Gasoline prices and energy costs across the country have hit historic highs amidst an economic slow-down that has forced most Kentucky families to tighten their belts. Kentuckians, like all Americans, simply cannot afford to be paying nearly $4 a gallon every time they pull up to the pump.
I have worked consistently to bring these prices back down, giving regulators enhanced authority to prosecute price gougers and pushing for the development of other fuel sources to make our country less dependent on gasoline. However, to bring down energy costs for both the long and short term, we need to increase domestic oil supplies and provide immediate relief to consumers. To accomplish this goal, I have introduced legislation, the End the Pain at the Pump Act, which would provide a tax rebate roughly equivalent to the price of 1/3 of a gallon of gas for workers who use their personal vehicles to drive to and from work. The legislation would also grow the country's fuel supply by expediting the approval of refinery permits and opening additional areas to environmentally responsible drilling. The additional tax revenue generated from this drilling, which is expected to be as much as $190 billion, will be used to pay for the tax credit.
I also believe that we need to use more alternative fuels to increase fuel supply on the market. According to recent data, ethanol is helping hold down the retail cost of gasoline, resulting in a 35 to 40 cent per gallon savings compared to what those prices would be if that supply were replaced with oil. Corn ethanol is a transitional renewable fuel that is grown and produced here in the United States by farmers in rural areas, especially in Kentucky. As the Kentucky Congressman who represents the only ethanol facility in my state, I support the use of ethanol and biodiesel and especially the development of the next generation of energy sources, including cellulosic ethanol, hydrogen fuel cells, coal-to-liquids, tar sands, and oil shale.
While I will continue to put pressure on our nation's major oil and alternative fuel producers to reduce motor fuel prices by increasing supply, we must push to develop other fuel sources, such as coal, to meet our fuel needs. Today, the United States possesses enough coal reserves for the next 250 years, with much of this supply lying in Kentucky's own backyard. Kentucky's coal industry alone has an economic impact of $3.25 billion and employs approximately 17,000 miners, along with tens of thousands of additional workers.
For this reason, I have worked with Members of Congress on both sides of the aisle to ensure the future role of Kentucky coal as a vital part of the nation's fuel portfolio by providing incentives for coal-to-liquids technology. I have been a staunch supporter of new clean coal technologies that enable coal to be used in a manner that is both more efficient and environmentally friendly. Beyond the traditional generation of electricity, coal is now being used in the industrial, transportation, residential, commercial and military sectors. New technologies have proven effective in converting coal into natural gas, liquid fuels and hydrogen. Some estimates predict that these conversion technologies could produce enough coal liquid fuel to boost the U.S. oil supply by 10 percent and natural gas production by 15 percent.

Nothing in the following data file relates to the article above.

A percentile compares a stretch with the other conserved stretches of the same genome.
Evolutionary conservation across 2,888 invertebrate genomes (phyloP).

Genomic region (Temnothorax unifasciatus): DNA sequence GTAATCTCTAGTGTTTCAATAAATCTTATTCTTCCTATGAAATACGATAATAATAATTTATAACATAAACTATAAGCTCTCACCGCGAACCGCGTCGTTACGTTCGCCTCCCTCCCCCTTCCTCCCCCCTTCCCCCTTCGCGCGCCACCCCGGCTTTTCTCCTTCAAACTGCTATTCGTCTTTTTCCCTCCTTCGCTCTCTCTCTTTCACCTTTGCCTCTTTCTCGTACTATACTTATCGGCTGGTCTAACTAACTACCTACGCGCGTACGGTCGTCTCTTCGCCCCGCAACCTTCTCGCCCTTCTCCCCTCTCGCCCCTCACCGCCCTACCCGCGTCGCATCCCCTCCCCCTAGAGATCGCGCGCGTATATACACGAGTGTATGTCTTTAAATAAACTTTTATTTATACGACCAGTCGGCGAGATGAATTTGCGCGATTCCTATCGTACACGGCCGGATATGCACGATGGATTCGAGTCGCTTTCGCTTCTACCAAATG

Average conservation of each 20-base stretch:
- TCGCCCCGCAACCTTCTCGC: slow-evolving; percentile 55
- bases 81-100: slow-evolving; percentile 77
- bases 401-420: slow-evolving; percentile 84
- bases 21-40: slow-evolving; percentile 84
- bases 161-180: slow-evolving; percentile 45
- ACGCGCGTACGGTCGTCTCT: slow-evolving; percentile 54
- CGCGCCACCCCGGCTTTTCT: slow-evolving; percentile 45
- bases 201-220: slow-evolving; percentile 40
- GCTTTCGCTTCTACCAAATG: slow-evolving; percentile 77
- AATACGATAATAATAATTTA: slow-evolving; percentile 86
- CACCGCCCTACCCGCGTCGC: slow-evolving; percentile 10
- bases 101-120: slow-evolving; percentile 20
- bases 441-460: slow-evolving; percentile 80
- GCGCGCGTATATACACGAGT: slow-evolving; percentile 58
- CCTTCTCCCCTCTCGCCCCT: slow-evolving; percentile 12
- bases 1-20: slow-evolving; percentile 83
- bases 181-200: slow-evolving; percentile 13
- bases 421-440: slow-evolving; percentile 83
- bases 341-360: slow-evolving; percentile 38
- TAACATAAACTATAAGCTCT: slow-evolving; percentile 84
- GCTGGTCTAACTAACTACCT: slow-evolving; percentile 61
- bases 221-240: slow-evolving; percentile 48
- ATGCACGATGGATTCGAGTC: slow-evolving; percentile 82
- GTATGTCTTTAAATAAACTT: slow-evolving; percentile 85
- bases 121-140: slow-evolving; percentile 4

Kentucky, and the First District in particular, has a long and proud history associated with the use of coal, and I am certain our area will continue to be a leader in the development of new coal technologies and innovations in the years to come. Diversifying our fuel supply is a critical part of reducing fuel costs and I plan to make certain that Kentucky coal plays a role in that.
The First District is also unique in that it is home to the only remaining uranium enrichment plant in the United States, the Paducah Gaseous Diffusion Plant. Nuclear power currently accounts for 20 percent of our nation's electricity and is a clean, emission-free energy source. The enriched uranium fuel from the Paducah Plant helps power our nation's commercial nuclear power plants. The workforce at the Plant has helped provide for our nation's energy and defense needs over the past fifty years and I am proud to represent them in the Congress.
During the 110th Congress, I have been proud to introduce and champion legislation which would keep employees at the Paducah Gaseous Diffusion Plant (PGDP) working and bring millions of dollars to the region for environmental clean-up. My proposal would provide a reasonable solution to the disposal of the 700,000 tons of uranium tails located at the Paducah and Portsmouth sites and could help keep the Paducah plant open for several years beyond the planned 2012 closure date, by directing the Department of Energy to contract with USEC, the operator of the Paducah plant, to re-enrich the uranium tails. This legislation would help resolve the environmental problem of disposing of these tails, generate revenue to continue environmental cleanup efforts and give additional life to the Paducah plant. Currently, I am working with lawmakers on both sides of the aisle to find a reasonable compromise proposal which would benefit the plant in Paducah.
In September of 2008 I was able to help usher through Congress a measure which limits the amount of Russian uranium that can be imported into the United States. This provision will prevent the U.S. market from being flooded with foreign uranium and protect the PGDP. The measure would also prevent the U.S. from becoming dependent on foreign sources of uranium. The PGDP is too important to the economy of western Kentucky to let it be threatened by the dumping of Russian uranium and I am pleased to have been part of this successful fight for its survival.